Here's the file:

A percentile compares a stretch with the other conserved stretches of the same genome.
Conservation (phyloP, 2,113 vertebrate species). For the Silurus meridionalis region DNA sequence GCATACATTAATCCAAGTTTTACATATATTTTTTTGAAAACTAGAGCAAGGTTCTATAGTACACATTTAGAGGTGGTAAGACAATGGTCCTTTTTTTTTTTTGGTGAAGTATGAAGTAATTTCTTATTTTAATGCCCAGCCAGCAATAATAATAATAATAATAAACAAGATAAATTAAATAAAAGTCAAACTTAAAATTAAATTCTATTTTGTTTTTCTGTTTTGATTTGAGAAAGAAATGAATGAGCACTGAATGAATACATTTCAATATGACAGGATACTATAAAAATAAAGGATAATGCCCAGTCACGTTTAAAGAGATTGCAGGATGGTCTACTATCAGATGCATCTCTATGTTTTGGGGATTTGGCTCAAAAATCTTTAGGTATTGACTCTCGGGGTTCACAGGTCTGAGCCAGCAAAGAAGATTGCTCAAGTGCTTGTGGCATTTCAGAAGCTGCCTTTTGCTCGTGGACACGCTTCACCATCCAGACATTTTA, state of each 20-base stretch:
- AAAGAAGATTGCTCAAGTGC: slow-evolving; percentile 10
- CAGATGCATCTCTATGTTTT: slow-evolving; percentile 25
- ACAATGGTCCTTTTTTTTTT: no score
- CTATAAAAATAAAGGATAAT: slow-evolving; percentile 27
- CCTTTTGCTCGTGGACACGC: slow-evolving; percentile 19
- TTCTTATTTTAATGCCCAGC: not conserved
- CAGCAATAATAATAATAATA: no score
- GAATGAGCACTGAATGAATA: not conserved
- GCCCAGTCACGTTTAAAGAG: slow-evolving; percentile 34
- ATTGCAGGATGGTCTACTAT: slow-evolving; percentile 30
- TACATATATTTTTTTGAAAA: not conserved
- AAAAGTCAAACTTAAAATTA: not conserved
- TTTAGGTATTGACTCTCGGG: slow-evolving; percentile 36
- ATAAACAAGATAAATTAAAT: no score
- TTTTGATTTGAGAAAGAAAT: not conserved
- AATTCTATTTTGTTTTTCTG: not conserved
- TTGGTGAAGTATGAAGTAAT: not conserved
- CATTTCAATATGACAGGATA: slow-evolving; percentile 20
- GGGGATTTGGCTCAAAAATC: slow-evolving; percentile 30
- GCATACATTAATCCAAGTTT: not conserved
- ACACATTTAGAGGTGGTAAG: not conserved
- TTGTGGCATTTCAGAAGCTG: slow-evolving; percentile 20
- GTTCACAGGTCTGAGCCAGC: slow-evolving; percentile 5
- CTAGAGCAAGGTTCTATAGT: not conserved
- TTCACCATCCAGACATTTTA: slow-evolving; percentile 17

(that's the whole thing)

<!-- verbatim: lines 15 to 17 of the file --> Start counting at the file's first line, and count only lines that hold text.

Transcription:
- TTTAGGTATTGACTCTCGGG: slow-evolving; percentile 36
- ATAAACAAGATAAATTAAAT: no score
- TTTTGATTTGAGAAAGAAAT: not conserved